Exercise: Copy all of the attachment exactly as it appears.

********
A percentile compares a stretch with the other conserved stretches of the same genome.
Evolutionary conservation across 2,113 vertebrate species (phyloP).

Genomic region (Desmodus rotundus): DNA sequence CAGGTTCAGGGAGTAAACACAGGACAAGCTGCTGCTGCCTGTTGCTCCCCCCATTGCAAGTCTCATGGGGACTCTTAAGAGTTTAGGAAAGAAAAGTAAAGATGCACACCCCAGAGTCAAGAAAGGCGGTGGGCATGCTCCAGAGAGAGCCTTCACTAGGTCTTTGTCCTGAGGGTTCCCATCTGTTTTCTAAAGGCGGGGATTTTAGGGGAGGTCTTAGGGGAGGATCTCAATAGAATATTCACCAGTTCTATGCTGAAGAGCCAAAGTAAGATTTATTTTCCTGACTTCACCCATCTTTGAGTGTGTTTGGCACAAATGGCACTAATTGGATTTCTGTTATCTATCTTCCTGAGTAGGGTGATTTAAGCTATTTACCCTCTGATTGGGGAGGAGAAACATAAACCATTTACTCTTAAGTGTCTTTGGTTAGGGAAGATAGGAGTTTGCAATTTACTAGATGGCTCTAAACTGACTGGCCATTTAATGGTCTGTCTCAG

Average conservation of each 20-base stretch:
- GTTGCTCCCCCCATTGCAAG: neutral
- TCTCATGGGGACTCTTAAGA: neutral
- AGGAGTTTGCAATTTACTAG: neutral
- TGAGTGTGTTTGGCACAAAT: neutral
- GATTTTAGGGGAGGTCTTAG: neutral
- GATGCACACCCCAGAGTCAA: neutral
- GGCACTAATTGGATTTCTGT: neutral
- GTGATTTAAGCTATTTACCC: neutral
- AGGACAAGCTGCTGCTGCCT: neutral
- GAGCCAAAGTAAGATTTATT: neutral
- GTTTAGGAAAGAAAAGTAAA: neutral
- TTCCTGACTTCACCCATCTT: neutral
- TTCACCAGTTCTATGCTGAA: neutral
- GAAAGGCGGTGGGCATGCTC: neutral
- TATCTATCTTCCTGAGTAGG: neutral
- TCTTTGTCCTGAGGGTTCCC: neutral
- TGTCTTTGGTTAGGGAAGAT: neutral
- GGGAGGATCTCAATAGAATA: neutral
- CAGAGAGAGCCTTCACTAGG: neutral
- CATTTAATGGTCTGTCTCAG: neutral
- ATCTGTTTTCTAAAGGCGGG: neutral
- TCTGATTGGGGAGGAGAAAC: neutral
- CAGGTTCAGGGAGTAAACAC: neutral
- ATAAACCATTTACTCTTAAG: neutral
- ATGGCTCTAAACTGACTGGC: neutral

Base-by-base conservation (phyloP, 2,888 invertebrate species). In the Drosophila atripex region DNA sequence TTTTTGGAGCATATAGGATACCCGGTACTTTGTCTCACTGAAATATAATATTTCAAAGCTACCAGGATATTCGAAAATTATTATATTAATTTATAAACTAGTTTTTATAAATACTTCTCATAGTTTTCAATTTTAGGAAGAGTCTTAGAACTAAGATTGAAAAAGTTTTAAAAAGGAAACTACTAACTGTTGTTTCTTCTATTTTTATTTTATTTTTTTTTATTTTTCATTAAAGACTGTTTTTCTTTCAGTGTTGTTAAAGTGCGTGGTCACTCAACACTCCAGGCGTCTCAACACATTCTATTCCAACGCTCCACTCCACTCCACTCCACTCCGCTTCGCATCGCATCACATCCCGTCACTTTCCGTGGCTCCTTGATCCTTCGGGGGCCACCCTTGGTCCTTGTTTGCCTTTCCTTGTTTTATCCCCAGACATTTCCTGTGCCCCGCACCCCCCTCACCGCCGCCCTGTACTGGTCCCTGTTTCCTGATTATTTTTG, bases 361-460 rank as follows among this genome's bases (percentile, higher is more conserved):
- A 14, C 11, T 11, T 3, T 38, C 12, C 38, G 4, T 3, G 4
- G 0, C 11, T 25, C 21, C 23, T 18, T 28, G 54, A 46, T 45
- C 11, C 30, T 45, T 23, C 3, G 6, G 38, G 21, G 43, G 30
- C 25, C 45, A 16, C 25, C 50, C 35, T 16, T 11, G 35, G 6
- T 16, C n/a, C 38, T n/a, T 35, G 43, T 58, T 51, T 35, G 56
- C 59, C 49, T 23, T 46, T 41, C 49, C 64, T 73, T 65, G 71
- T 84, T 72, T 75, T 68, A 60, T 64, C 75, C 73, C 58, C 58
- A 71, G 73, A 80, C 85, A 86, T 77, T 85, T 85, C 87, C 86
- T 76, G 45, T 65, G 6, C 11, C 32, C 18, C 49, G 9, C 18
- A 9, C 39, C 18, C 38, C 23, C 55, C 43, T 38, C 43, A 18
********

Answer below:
A percentile compares a stretch with the other conserved stretches of the same genome.
Evolutionary conservation across 2,113 vertebrate species (phyloP).

Genomic region (Desmodus rotundus): DNA sequence CAGGTTCAGGGAGTAAACACAGGACAAGCTGCTGCTGCCTGTTGCTCCCCCCATTGCAAGTCTCATGGGGACTCTTAAGAGTTTAGGAAAGAAAAGTAAAGATGCACACCCCAGAGTCAAGAAAGGCGGTGGGCATGCTCCAGAGAGAGCCTTCACTAGGTCTTTGTCCTGAGGGTTCCCATCTGTTTTCTAAAGGCGGGGATTTTAGGGGAGGTCTTAGGGGAGGATCTCAATAGAATATTCACCAGTTCTATGCTGAAGAGCCAAAGTAAGATTTATTTTCCTGACTTCACCCATCTTTGAGTGTGTTTGGCACAAATGGCACTAATTGGATTTCTGTTATCTATCTTCCTGAGTAGGGTGATTTAAGCTATTTACCCTCTGATTGGGGAGGAGAAACATAAACCATTTACTCTTAAGTGTCTTTGGTTAGGGAAGATAGGAGTTTGCAATTTACTAGATGGCTCTAAACTGACTGGCCATTTAATGGTCTGTCTCAG

Average conservation of each 20-base stretch:
- GTTGCTCCCCCCATTGCAAG: neutral
- TCTCATGGGGACTCTTAAGA: neutral
- AGGAGTTTGCAATTTACTAG: neutral
- TGAGTGTGTTTGGCACAAAT: neutral
- GATTTTAGGGGAGGTCTTAG: neutral
- GATGCACACCCCAGAGTCAA: neutral
- GGCACTAATTGGATTTCTGT: neutral
- GTGATTTAAGCTATTTACCC: neutral
- AGGACAAGCTGCTGCTGCCT: neutral
- GAGCCAAAGTAAGATTTATT: neutral
- GTTTAGGAAAGAAAAGTAAA: neutral
- TTCCTGACTTCACCCATCTT: neutral
- TTCACCAGTTCTATGCTGAA: neutral
- GAAAGGCGGTGGGCATGCTC: neutral
- TATCTATCTTCCTGAGTAGG: neutral
- TCTTTGTCCTGAGGGTTCCC: neutral
- TGTCTTTGGTTAGGGAAGAT: neutral
- GGGAGGATCTCAATAGAATA: neutral
- CAGAGAGAGCCTTCACTAGG: neutral
- CATTTAATGGTCTGTCTCAG: neutral
- ATCTGTTTTCTAAAGGCGGG: neutral
- TCTGATTGGGGAGGAGAAAC: neutral
- CAGGTTCAGGGAGTAAACAC: neutral
- ATAAACCATTTACTCTTAAG: neutral
- ATGGCTCTAAACTGACTGGC: neutral

Base-by-base conservation (phyloP, 2,888 invertebrate species). In the Drosophila atripex region DNA sequence TTTTTGGAGCATATAGGATACCCGGTACTTTGTCTCACTGAAATATAATATTTCAAAGCTACCAGGATATTCGAAAATTATTATATTAATTTATAAACTAGTTTTTATAAATACTTCTCATAGTTTTCAATTTTAGGAAGAGTCTTAGAACTAAGATTGAAAAAGTTTTAAAAAGGAAACTACTAACTGTTGTTTCTTCTATTTTTATTTTATTTTTTTTTATTTTTCATTAAAGACTGTTTTTCTTTCAGTGTTGTTAAAGTGCGTGGTCACTCAACACTCCAGGCGTCTCAACACATTCTATTCCAACGCTCCACTCCACTCCACTCCACTCCGCTTCGCATCGCATCACATCCCGTCACTTTCCGTGGCTCCTTGATCCTTCGGGGGCCACCCTTGGTCCTTGTTTGCCTTTCCTTGTTTTATCCCCAGACATTTCCTGTGCCCCGCACCCCCCTCACCGCCGCCCTGTACTGGTCCCTGTTTCCTGATTATTTTTG, bases 361-460 rank as follows among this genome's bases (percentile, higher is more conserved):
- A 14, C 11, T 11, T 3, T 38, C 12, C 38, G 4, T 3, G 4
- G 0, C 11, T 25, C 21, C 23, T 18, T 28, G 54, A 46, T 45
- C 11, C 30, T 45, T 23, C 3, G 6, G 38, G 21, G 43, G 30
- C 25, C 45, A 16, C 25, C 50, C 35, T 16, T 11, G 35, G 6
- T 16, C n/a, C 38, T n/a, T 35, G 43, T 58, T 51, T 35, G 56
- C 59, C 49, T 23, T 46, T 41, C 49, C 64, T 73, T 65, G 71
- T 84, T 72, T 75, T 68, A 60, T 64, C 75, C 73, C 58, C 58
- A 71, G 73, A 80, C 85, A 86, T 77, T 85, T 85, C 87, C 86
- T 76, G 45, T 65, G 6, C 11, C 32, C 18, C 49, G 9, C 18
- A 9, C 39, C 18, C 38, C 23, C 55, C 43, T 38, C 43, A 18